There are only so many sick days we can take per year. That’s why hayfever sufferers are forced to go to work with a red nose and puffy eyes.
For people with severe seasonal hayfever this can mean hell in the event of a meeting when you’re trying not to sniffle or sneeze on the CEO!
It sounds ridiculous, but there are days when hayfever symptoms are so severe that people can’t go to work, many people also mistake hayfever for a severe cold or flu.
“When I suffer hayfever it makes it very difficult to concentrate and overtakes my day: at first when the symptoms appeared I thought I was coming down with a cold/flu and so would take a day off work to rest up, only to find that the following day (the day I’d take off from work) the symptoms had abated.” – Sebastian, 35 years old, from Bondi Junction NSW.
Some workplaces don’t take their hayfever sufferers seriously. But with 1 in 5 people suffering from hayfever in Australia and New Zealand it is not a disease to be sneezed at.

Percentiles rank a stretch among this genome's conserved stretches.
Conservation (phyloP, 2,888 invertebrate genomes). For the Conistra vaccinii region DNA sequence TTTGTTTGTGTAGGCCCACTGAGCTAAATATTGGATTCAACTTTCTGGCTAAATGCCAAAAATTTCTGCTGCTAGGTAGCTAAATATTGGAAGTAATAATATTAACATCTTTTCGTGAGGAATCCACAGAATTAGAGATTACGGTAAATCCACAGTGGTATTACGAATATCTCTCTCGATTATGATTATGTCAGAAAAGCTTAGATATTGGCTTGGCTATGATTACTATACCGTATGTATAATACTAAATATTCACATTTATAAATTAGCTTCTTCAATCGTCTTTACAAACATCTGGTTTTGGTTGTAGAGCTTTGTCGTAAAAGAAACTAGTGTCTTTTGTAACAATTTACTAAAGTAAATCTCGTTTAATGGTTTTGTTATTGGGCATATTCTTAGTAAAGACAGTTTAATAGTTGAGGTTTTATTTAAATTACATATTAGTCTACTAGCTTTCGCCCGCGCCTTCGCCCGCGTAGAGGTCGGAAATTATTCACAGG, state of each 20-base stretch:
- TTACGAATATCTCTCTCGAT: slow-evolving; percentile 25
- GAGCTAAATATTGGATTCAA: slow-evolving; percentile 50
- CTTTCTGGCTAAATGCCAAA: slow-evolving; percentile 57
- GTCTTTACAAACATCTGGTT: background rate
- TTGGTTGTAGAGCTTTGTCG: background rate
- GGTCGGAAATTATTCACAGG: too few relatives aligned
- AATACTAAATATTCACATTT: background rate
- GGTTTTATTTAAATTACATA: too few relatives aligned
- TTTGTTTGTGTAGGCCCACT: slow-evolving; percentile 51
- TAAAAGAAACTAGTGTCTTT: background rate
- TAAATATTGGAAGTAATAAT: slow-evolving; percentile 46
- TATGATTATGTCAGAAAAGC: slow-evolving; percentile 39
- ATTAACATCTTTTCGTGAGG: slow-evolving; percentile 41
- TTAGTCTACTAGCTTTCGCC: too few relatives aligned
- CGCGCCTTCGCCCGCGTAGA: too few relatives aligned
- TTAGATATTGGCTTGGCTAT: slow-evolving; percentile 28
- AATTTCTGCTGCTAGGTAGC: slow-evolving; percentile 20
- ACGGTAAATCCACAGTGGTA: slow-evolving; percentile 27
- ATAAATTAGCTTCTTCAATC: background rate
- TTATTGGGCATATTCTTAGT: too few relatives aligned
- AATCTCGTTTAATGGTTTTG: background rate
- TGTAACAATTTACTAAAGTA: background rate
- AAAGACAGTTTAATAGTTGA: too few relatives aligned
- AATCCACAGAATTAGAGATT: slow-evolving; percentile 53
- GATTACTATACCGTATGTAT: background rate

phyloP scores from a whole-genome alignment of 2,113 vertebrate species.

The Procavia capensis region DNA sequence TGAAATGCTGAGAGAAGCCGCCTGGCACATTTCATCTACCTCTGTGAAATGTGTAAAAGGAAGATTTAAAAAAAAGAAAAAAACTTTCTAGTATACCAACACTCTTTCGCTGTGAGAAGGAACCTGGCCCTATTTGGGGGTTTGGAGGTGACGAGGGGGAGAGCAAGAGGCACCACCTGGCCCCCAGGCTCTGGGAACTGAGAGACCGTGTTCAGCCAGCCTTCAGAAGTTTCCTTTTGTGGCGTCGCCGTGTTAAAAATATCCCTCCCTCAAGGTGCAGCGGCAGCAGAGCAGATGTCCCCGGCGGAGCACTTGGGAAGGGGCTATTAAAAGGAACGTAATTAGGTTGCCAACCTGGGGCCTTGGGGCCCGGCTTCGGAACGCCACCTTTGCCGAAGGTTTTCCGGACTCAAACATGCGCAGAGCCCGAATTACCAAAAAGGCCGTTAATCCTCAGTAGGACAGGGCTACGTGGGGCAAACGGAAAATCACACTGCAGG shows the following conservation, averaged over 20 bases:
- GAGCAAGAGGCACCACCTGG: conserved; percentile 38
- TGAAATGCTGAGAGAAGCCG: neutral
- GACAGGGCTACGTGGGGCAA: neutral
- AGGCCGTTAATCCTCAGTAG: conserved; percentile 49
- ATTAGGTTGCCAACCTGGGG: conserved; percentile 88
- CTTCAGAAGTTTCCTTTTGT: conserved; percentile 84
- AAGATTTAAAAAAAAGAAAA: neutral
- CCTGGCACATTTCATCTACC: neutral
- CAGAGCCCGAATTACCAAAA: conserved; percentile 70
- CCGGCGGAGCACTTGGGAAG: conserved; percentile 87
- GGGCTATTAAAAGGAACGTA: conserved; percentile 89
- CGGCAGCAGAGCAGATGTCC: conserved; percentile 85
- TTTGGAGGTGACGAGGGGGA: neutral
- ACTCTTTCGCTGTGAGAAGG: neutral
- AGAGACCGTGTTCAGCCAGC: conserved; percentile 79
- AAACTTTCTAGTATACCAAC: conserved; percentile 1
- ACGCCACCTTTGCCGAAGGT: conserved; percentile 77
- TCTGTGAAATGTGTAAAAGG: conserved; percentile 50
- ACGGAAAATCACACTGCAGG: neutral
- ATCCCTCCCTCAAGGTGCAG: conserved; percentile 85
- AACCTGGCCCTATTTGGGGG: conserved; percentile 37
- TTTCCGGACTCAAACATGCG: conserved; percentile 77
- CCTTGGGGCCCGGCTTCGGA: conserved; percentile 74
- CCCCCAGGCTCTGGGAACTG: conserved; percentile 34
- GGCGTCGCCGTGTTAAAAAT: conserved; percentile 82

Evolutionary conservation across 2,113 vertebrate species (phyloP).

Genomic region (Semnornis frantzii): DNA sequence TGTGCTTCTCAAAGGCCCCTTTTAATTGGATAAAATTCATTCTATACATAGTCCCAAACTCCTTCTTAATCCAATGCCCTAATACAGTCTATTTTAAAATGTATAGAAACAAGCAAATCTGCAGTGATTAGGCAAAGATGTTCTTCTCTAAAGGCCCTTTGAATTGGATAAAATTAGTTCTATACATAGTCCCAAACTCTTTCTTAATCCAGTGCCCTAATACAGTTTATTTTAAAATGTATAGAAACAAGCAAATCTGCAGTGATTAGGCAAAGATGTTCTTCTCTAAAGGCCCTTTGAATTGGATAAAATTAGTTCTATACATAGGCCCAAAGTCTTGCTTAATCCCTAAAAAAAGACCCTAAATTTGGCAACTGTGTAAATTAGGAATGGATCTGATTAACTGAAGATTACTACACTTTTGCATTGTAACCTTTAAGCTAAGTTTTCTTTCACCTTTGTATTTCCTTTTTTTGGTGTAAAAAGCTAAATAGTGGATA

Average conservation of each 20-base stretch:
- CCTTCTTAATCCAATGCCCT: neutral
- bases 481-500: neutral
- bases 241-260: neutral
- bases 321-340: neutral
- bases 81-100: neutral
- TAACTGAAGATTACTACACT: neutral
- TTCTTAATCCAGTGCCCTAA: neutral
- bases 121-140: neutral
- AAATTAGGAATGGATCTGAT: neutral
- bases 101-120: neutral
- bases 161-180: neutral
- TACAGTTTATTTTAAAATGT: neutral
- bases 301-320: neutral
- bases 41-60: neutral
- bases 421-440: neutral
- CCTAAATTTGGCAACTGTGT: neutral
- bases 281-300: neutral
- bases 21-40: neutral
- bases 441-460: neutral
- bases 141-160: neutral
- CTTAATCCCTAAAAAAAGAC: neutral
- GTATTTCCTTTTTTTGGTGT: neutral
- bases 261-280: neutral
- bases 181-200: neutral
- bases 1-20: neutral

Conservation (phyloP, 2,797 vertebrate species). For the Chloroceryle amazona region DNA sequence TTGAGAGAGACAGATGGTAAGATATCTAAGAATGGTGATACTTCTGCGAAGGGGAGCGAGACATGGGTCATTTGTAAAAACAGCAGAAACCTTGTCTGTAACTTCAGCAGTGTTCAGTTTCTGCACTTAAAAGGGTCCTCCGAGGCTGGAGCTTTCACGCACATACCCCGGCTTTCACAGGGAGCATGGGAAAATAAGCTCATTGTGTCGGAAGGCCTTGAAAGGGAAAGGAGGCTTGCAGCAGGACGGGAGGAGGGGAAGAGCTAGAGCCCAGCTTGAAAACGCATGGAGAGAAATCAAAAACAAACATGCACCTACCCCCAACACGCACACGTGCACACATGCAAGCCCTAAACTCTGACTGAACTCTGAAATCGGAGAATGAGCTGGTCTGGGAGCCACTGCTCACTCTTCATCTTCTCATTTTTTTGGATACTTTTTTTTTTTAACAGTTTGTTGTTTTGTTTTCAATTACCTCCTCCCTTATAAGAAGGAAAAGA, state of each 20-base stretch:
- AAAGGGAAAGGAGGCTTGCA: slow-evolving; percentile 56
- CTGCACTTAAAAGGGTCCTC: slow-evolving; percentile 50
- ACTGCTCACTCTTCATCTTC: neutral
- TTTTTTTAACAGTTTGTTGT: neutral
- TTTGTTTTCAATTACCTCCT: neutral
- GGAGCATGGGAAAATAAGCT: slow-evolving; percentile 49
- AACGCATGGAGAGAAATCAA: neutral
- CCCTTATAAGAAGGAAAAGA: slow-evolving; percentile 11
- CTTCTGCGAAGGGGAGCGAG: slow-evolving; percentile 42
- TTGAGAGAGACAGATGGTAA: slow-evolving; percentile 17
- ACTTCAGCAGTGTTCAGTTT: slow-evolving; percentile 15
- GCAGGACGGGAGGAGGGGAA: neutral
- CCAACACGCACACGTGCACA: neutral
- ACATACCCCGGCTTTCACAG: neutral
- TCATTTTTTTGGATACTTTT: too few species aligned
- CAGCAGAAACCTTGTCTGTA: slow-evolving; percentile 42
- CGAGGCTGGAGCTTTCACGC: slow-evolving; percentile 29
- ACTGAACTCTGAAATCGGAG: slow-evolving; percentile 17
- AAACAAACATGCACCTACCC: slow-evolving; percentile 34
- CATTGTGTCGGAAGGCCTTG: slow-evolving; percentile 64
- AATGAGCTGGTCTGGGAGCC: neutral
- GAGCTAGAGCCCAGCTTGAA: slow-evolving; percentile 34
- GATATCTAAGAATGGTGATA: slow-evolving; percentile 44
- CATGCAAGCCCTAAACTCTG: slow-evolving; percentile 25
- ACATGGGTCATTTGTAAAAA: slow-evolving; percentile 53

It’s no surprise that 50,000 sick days a year are caused by hayfever in Australia.
A study by Meda Pharmaceuticals revealed 68% of people said hayfever affected their ability to think straight and concentrate, whilst 39% said it affected their ability to interact with others in the workplace.
But that wasn’t the only bad news to come out of the study: 1 in 4 people were unsatisfied with their current treatment whilst some people aren’t being treated at all.
With Spring kicking off there will be warmer, sunnier weather ahead with higher pollen predictions.
This means it’s time to prepare! For those of you who don’t want to show up to work with embarrassing symptoms, make a lifestyle change and start taking hayfever seriously.
It may be a good idea to start checking the pollen count on a daily basis, and to eliminate triggers from your home and at work. But if you really want to beat hayfever once and for all, visit your local GP who can recommend the best treatment for you.